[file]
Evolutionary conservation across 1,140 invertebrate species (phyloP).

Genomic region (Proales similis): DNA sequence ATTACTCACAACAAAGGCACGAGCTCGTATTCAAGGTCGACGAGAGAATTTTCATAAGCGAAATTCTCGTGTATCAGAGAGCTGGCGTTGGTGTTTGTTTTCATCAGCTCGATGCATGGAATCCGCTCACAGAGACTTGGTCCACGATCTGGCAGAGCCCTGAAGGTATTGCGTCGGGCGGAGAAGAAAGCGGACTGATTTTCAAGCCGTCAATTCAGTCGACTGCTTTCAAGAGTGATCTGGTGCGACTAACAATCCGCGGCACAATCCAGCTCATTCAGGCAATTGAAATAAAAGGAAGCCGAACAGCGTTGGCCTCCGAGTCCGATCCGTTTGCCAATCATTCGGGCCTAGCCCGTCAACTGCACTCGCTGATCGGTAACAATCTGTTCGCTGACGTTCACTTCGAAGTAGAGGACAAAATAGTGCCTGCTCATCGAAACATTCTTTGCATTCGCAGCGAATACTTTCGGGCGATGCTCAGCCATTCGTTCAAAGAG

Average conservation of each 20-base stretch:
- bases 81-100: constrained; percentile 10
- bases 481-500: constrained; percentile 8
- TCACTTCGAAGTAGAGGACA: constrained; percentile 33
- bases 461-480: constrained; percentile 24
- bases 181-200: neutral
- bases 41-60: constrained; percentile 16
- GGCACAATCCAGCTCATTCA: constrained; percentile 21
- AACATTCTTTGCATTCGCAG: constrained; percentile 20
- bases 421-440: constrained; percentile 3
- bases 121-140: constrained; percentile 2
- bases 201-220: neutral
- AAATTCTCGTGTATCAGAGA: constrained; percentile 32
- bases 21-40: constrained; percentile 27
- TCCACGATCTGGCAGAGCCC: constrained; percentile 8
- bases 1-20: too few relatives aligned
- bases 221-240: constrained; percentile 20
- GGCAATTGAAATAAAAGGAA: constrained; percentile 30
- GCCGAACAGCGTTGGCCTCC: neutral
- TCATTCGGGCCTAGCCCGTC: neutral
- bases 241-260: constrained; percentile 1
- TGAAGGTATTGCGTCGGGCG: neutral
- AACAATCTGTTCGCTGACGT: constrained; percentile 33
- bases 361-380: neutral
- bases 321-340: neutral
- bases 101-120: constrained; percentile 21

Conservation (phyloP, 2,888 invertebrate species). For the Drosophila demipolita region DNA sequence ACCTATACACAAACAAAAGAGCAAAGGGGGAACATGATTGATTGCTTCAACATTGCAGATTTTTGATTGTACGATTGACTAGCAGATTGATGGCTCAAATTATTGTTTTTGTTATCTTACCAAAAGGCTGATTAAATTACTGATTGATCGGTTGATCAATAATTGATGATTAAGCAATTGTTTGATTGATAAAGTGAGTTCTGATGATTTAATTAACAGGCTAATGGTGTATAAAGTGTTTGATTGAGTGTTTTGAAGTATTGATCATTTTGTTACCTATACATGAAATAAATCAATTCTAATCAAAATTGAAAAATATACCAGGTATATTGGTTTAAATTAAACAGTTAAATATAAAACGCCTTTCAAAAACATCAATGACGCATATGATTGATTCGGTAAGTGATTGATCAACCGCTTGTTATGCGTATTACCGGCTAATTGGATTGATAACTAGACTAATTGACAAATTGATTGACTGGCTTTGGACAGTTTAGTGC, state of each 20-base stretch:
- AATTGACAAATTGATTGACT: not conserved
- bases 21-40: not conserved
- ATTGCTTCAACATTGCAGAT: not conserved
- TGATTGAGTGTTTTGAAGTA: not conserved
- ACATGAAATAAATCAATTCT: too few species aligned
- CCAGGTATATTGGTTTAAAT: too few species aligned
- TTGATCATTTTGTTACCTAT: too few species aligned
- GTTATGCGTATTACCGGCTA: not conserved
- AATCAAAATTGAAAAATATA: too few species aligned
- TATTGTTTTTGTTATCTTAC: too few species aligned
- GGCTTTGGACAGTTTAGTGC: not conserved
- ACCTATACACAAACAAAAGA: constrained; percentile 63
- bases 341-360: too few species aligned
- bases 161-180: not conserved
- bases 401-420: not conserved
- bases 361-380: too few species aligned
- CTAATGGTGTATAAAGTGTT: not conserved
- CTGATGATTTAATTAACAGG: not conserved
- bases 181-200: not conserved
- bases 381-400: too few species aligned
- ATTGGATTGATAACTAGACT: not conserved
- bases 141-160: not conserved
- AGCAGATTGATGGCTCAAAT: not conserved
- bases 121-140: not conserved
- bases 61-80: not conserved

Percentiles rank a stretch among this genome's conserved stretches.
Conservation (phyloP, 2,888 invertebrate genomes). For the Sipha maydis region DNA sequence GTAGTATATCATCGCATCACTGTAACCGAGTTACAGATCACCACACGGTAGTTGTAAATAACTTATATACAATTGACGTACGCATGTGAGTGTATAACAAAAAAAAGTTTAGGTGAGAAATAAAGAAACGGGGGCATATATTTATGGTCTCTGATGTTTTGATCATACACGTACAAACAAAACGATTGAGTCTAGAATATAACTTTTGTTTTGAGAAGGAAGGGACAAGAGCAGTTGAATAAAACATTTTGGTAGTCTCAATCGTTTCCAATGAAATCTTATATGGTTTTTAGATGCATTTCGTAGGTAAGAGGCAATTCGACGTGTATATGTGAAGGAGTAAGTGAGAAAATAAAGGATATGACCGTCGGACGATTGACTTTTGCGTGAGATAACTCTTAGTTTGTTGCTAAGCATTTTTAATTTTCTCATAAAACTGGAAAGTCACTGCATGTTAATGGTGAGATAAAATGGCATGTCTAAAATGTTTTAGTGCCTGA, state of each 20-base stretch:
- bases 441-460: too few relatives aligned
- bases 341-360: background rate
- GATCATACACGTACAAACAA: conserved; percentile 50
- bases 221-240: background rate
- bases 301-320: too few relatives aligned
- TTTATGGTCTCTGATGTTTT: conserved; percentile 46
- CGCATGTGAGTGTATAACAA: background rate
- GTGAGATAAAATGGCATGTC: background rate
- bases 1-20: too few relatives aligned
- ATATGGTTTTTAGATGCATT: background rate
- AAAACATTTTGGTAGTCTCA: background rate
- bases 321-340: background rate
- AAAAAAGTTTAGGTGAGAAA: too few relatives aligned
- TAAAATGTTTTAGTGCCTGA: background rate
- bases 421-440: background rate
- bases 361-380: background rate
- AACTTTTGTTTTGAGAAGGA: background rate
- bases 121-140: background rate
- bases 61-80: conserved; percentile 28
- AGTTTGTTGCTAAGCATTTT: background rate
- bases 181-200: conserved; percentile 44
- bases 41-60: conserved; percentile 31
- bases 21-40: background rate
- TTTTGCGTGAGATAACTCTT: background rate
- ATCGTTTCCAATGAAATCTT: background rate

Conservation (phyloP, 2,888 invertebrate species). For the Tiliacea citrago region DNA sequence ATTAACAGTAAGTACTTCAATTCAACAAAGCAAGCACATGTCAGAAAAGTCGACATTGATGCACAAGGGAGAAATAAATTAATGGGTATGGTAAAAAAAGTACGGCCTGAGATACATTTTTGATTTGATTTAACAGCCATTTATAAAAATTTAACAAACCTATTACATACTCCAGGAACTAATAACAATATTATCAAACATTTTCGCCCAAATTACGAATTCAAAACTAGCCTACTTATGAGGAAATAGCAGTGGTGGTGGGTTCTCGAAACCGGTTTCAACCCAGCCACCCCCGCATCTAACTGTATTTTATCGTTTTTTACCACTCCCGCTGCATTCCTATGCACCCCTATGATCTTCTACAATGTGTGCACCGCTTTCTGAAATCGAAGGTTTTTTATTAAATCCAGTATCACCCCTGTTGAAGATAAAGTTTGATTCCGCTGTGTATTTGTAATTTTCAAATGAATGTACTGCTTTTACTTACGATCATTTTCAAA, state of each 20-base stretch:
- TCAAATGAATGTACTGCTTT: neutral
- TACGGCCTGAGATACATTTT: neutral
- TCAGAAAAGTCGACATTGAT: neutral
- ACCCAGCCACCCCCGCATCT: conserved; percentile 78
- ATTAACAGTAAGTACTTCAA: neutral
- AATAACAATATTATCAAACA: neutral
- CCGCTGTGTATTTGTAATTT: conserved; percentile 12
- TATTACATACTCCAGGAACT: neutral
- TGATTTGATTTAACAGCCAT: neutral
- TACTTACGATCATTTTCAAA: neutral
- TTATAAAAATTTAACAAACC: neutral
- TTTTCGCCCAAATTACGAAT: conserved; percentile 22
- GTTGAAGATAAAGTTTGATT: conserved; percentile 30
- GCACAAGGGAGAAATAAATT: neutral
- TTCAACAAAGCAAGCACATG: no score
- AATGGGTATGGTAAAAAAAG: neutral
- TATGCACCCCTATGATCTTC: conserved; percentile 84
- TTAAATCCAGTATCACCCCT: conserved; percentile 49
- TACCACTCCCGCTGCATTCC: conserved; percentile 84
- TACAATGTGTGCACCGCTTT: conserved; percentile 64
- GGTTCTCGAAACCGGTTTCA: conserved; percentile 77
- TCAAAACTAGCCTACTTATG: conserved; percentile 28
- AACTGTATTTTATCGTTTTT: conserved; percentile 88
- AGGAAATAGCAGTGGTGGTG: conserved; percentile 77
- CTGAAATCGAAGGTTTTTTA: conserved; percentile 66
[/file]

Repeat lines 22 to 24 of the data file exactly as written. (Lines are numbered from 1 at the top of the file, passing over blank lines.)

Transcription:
- TCATTCGGGCCTAGCCCGTC: neutral
- bases 241-260: constrained; percentile 1
- TGAAGGTATTGCGTCGGGCG: neutral